Evans, of Pennsylvania." (Ibid). With this transfer, the first documented firearms
contract at Valley Forge had been approved.
Brooke Evans, who migrated from Sheffield, England, was a Philadelphia
hardware merchant whose business was registered at 120 High Street.
Official records state from March of 1821 to December of 1823, Evans
and John Rogers manufactured "Under this agreement, five thousand
seven hundred and thirty muskets, of approved quality, have been delivered; and
no doubt is entertained of its being satisfactorily fulfilled within a short period."
(Ibid). The partnership between Brooke Evans and John Rogers then dissolved,
John Rogers entered into a lone contract with the government for an additional
5,000 muskets.
This second contract for the Model 1816 musket was awarded to John Rogers on
January 2, 1825, for 5,000 muskets at a price of $12.25 each. The delivery rate
was set at 1,000 stands per annum. (Gluckman, American Gun Makers, p. 183).
Each stand consisted of a musket, bayonet, and musket tool.
John Roger's contract for 5,000 muskets introduces a third player into the
history of firearms manufacturing at Valley Forge. Unable to get into production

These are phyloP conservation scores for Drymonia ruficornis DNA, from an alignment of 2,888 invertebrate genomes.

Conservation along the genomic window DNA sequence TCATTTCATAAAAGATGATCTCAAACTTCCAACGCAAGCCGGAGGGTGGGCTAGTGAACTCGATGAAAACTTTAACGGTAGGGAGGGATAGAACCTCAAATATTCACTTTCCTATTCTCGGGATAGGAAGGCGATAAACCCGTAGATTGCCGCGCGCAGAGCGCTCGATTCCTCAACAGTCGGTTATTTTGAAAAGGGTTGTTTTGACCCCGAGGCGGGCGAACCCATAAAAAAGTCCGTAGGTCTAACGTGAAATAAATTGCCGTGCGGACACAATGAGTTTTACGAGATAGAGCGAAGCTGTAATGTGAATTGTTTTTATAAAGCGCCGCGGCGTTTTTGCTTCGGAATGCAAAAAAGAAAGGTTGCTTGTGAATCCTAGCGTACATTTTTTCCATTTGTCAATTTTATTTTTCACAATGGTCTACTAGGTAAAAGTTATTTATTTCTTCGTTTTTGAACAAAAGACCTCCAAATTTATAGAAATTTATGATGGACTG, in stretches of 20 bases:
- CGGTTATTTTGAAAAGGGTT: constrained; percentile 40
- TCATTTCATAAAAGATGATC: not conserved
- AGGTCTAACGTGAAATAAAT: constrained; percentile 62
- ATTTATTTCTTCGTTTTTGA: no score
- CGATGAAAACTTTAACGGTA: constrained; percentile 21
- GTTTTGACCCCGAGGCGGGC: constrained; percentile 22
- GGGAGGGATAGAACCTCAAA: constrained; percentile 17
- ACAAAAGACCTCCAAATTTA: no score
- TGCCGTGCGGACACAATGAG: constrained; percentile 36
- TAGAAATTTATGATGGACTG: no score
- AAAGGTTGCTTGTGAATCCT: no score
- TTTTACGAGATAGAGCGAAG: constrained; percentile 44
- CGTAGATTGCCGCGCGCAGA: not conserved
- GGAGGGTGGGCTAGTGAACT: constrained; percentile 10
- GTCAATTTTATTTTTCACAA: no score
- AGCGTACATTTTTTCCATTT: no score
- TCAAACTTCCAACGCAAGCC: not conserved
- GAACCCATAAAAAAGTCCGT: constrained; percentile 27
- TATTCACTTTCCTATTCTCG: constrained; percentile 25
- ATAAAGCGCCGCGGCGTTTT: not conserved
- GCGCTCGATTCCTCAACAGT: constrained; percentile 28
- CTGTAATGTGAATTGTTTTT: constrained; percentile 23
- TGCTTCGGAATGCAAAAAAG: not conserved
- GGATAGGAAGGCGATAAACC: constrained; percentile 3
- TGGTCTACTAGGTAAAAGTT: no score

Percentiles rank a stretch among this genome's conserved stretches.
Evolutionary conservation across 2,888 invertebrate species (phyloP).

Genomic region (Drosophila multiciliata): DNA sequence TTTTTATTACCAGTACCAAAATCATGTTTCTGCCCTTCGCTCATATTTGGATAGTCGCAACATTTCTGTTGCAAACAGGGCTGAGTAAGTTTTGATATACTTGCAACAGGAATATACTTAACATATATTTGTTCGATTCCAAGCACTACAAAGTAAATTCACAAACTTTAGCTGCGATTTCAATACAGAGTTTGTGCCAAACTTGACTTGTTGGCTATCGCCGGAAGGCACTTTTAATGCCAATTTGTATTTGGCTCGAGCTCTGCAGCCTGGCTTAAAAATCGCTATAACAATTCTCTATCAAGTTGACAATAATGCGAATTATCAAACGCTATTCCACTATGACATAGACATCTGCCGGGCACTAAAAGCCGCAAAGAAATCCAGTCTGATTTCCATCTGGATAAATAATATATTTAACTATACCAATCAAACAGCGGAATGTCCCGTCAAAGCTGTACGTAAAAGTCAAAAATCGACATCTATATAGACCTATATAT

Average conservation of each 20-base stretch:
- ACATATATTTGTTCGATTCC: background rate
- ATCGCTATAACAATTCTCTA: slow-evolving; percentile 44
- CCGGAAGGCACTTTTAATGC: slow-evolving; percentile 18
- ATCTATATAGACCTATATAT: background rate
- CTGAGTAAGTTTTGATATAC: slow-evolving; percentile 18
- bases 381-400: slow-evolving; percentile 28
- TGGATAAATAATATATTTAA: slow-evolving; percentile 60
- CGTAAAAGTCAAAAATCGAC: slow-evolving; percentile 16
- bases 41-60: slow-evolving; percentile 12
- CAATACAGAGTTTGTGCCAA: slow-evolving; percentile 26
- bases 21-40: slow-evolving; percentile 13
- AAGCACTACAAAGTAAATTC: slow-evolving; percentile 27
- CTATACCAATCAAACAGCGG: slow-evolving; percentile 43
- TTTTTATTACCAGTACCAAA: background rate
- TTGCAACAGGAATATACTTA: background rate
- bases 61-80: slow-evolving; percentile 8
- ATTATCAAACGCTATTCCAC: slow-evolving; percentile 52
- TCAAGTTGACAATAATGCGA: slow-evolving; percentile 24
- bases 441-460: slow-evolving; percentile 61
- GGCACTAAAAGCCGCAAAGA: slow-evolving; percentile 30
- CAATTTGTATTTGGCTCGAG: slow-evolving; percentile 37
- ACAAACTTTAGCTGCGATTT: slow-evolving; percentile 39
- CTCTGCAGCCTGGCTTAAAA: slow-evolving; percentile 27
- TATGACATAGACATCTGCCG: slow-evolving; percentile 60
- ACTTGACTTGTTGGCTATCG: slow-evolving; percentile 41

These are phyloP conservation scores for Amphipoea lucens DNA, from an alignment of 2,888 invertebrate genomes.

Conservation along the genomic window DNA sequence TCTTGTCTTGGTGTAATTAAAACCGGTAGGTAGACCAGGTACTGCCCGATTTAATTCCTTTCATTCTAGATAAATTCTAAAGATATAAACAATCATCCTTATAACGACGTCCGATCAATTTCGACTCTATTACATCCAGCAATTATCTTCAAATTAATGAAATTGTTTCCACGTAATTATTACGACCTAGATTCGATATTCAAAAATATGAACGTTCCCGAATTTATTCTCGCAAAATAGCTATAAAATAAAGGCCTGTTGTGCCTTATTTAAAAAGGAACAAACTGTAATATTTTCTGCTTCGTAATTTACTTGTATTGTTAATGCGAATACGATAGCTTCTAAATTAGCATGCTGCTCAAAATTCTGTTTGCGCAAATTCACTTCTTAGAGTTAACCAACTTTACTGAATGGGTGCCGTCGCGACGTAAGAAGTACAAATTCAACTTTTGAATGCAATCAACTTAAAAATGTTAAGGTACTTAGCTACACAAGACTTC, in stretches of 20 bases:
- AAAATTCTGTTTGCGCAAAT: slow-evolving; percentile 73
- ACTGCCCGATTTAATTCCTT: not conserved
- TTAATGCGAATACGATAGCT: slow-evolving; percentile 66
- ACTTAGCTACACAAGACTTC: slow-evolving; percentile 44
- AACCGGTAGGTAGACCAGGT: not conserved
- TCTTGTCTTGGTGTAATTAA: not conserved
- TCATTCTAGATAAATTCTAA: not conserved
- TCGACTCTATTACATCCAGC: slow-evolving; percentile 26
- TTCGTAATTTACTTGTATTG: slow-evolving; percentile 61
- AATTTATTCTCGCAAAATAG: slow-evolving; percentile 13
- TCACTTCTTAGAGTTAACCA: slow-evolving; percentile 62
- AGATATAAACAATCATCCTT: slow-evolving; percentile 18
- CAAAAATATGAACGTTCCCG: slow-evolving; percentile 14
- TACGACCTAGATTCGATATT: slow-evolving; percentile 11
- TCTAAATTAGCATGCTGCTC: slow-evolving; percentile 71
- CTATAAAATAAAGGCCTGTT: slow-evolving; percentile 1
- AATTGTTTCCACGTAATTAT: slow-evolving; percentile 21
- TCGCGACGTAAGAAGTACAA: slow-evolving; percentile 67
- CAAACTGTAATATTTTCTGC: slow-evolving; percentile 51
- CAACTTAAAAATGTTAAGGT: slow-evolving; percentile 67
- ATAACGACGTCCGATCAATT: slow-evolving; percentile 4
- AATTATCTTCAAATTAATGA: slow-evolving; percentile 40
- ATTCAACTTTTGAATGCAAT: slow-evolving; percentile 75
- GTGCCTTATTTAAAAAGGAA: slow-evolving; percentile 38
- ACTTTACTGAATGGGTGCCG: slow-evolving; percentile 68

for lack of capital, Rogers apparently entered into a partnership with William L.
Evans of Evansburg, Montgomery County.
William was the sixth child of another known Pennsylvania musket maker,
Owen Evans. He was born on May 28, 1797 in Limerick Township,
Montgomery County. By late 1825, William L. Evans, partnered with John
Rogers, began production at Valley Forge on the U.S. Model 1816 musket.
Records generally agree that William completed the contract for 5,000
muskets over the next three years. Known muskets from this contract are
dated from 1826-1828 on the musket's lockplate behind the hammer.
(Flayderman, Flayderman's Guide to Antique American Firearms . . . and
their values, p. 436/
On May 3, 1831, William L. Evans was awarded a second, and final, government
contract for the U.S. Model 1816 Musket. This contract for 1,500 muskets, at a